Category Archives: Law of Lawyering

Cross-post: Social media rules applying to lawyers and judges

I wrote a post over on SCOTXblog titled “Judges friending lawyers on Facebook and social media: Florida’s clumsy overreaction.”

Lawyers are regulated by their local state bars, which impose ethical rules that are often formulated by committees.  That’s one reason the profession is so resistant to changes brought on my technology — the ethical rules are rooted in very traditional notions of how lawyers and clients should interact.

The Florida decision is technologically wrong about how social networks operate.  But, more importantly, it also exhibits a certain tone-deafness about what words like “friend” even mean online.

My recommendation is that legal ethicists steer away from crafting special “internet rules” for lawyers.  Ethics operate at a human level, not a technological one, and there is just too much danger of clumsy “internet rules” hurting both lawyers and clients by keeping lawyers confined to the yellow pages while purveyors of packaged pseudo-legal services dominate online.


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Filed under Law of Lawyering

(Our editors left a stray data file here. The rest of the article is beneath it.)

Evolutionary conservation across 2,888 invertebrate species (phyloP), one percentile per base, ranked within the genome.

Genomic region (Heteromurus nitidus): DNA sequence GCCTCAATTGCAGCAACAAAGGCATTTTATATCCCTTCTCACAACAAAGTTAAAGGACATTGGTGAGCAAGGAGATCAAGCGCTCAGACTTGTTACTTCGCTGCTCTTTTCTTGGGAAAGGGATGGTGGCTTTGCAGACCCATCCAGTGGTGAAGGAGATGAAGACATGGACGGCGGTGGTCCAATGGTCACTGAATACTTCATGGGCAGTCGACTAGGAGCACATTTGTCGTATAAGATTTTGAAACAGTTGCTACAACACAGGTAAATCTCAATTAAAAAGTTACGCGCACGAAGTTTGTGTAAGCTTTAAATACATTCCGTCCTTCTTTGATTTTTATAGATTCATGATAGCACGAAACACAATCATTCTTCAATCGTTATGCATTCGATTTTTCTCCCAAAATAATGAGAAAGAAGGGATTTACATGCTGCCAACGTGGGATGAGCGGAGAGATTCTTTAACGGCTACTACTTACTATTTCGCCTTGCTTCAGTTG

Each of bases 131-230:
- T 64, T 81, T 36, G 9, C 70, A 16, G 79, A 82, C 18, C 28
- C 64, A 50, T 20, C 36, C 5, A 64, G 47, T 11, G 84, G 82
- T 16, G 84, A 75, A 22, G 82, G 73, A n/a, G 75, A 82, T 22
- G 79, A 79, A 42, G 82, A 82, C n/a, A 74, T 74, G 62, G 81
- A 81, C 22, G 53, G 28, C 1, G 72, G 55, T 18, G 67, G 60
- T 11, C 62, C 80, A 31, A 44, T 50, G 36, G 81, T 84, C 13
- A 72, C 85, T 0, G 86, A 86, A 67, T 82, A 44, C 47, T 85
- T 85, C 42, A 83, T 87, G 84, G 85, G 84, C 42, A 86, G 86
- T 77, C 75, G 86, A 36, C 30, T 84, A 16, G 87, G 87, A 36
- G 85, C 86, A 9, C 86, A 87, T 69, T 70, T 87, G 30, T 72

Cross-post: Who owns your legal briefs?

Cross-post from SCOTXblog: “Who owns your appellate briefs?”.

There are some deep copyright questions with legal briefs. They are expensive and time-consuming to prepare, and they are (ideally) quite expressive. But, at the same time, they are filed as part of a lawsuit.

The online publishers (West, Lexis) scan copies of these briefs and then charge people for access to these briefs.

Does that cross the line from defensible fair use to copyright infringement? How is that different than Google scanning a book and reselling it, as if the scan is a new work?

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Filed under Copyright, Law of Lawyering, Legal Technology